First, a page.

PORTLAND, Ore. (KOIN) – Several criminal cases have been on hold because of a lack of public defenders in the state. Now, there’s a new director of the Oregon Office of Public Defense: Jessica Kampfe.

Kampfe has a 16-year career in public defender services and was the Director of Multnomah Defenders in Portland. Now, a unanimous vote named her the next director of OPD.

Kampfe says the public defender shortage affects more than just criminal cases.  

“Public defense sits at the apex or intersection of criminal legal work but also behavioral health, housing crises and so there are a number of systems that are under-resourced right now,” Kampfe said.

A report from the Oregon Project in January showed the state has one-third of the public defenders it needs.

“One thing we need to do is think about how we can build up capacity in public defense by, first of all, retaining people in this work,” Kampfe said.

In early August, the OPD commission took action — increasing pay for cases to address part of the problem. These actions give Kampfe hope and says she expects further investment by state lawmakers in 2023.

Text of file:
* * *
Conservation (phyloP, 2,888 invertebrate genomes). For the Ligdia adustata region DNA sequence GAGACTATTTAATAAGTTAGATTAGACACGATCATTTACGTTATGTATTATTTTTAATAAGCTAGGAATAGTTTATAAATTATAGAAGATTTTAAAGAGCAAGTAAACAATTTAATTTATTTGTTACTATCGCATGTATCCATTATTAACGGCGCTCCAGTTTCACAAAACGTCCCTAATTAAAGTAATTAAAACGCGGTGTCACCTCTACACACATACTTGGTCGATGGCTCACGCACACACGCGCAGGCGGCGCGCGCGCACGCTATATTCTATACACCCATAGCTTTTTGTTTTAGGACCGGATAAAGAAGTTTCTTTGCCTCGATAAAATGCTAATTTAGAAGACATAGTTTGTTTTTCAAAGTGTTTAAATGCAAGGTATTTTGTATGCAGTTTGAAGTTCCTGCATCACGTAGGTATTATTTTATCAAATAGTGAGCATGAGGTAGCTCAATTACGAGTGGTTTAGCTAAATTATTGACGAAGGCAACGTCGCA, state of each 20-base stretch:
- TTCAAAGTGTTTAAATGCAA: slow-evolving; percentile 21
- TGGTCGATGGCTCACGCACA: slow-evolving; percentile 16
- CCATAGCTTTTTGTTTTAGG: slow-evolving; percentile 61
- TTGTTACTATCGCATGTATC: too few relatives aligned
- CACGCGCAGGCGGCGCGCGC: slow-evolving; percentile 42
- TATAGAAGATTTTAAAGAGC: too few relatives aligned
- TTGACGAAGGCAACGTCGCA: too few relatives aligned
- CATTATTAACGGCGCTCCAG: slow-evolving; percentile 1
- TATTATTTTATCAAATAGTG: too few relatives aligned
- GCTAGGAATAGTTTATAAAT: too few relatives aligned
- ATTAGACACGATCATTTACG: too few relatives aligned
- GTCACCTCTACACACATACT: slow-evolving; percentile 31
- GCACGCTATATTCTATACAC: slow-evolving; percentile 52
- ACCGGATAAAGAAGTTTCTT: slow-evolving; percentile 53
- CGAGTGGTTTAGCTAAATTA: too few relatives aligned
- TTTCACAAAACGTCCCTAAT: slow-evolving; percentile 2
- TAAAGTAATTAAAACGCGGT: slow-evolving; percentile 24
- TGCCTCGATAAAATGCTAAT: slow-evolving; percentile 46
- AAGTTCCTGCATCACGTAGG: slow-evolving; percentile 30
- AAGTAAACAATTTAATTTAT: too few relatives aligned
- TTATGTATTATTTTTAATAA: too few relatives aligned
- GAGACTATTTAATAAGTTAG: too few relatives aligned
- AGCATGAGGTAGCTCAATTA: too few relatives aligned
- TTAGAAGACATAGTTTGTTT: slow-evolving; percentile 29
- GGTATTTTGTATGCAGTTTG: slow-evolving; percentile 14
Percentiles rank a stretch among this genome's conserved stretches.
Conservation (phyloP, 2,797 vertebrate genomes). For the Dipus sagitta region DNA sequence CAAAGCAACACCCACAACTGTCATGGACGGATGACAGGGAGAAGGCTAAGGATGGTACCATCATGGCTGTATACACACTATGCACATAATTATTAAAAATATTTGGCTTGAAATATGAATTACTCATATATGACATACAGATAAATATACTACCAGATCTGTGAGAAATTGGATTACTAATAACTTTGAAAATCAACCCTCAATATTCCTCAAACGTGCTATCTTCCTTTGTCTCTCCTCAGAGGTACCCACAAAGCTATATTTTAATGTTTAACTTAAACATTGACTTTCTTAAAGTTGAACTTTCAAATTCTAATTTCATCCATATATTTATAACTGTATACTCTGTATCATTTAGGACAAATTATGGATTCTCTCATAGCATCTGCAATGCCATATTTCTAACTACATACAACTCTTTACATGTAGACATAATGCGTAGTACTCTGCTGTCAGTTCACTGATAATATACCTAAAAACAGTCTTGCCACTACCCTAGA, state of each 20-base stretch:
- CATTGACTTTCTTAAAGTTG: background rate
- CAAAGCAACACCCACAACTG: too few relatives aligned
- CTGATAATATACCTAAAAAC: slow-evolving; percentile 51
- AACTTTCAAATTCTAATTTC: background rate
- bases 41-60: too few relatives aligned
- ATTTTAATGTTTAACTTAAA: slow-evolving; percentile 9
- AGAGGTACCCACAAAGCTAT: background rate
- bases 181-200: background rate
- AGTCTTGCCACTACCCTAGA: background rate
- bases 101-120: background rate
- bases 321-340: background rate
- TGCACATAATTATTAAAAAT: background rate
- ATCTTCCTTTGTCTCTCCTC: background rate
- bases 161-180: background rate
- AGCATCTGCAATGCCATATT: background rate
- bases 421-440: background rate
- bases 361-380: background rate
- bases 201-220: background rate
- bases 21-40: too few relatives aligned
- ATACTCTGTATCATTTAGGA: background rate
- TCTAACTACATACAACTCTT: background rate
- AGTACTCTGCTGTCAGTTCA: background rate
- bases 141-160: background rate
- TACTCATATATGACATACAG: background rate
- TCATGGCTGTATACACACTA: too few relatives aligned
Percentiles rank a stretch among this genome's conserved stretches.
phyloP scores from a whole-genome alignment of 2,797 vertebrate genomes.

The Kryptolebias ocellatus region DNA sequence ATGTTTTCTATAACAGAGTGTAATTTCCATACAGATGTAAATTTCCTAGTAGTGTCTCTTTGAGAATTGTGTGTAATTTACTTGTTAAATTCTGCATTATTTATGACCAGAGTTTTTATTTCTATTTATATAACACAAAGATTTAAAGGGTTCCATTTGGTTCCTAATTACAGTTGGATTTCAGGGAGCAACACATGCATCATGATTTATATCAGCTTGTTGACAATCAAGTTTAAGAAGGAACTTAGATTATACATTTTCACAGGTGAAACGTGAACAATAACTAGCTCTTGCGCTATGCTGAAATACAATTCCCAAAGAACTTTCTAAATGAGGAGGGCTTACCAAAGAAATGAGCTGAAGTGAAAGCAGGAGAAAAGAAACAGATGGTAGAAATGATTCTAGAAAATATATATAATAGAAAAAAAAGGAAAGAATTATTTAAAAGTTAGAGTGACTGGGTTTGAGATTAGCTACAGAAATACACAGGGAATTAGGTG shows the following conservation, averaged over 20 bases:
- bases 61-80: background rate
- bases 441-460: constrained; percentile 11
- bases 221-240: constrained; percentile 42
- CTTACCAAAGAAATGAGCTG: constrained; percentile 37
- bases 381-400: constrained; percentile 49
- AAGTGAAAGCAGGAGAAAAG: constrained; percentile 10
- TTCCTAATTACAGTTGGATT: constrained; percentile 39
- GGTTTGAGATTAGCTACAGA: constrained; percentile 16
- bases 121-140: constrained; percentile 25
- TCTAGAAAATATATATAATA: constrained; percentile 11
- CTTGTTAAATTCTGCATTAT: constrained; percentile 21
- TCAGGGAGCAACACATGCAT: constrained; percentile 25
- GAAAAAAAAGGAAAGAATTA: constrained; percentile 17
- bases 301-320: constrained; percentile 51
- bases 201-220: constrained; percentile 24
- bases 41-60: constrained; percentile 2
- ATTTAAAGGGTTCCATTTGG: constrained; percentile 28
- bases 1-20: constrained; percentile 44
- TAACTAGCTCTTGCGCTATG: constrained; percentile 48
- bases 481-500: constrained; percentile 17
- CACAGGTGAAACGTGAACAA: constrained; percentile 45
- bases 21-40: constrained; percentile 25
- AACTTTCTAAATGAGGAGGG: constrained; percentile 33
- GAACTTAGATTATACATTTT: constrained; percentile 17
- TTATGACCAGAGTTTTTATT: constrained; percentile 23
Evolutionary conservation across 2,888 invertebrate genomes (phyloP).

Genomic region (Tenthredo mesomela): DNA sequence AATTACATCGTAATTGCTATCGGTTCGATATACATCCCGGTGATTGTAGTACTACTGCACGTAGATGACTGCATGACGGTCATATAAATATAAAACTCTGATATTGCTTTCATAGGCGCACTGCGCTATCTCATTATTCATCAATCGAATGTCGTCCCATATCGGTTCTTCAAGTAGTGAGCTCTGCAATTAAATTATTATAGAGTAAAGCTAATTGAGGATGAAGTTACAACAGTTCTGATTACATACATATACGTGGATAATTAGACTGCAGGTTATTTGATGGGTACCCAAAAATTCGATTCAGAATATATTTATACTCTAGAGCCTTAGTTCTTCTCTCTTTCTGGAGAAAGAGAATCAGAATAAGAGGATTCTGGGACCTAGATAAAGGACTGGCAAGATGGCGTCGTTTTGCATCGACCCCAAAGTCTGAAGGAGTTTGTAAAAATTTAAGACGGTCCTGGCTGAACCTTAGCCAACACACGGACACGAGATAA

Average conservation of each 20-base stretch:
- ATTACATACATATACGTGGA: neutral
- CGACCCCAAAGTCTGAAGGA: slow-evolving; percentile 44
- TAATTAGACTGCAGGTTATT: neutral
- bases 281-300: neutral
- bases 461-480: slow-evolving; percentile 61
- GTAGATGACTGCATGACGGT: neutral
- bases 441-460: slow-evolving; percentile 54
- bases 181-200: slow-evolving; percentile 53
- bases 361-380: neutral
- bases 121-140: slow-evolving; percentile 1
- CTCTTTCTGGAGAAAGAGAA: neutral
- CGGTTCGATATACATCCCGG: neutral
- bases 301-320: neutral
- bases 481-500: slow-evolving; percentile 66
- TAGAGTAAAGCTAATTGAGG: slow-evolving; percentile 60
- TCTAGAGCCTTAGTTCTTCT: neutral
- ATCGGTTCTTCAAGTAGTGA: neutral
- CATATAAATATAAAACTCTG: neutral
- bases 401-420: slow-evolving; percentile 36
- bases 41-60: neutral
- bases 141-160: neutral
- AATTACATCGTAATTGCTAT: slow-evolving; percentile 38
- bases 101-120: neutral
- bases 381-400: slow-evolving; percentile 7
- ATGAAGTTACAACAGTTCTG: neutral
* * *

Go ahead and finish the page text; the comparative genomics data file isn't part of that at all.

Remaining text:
“As a leader in public defense, I feel like I am being successful when the people I am supervising are adequately resourced to serve the community and that they’re set up to be successful,” Kampfe explained.

While Kampfe says compensation plays a big part in the shortage, she noted that workload standards are another factor as well.

As cases have become more technologically complex, with evidence like cell phone data, Kampfe says public defenders need “ethical workload standards” to keep them in their positions.

“Burnout is absolutely a factor for public defense. This is a very trauma-rich environment, and we need to be investing in teaching public defenders to navigate these trauma-rich spaces,” Kampfe said.

Kampfe also emphasized the importance of training programs for public defenders, both for procedural tasks and also to deal with the complexity of cases.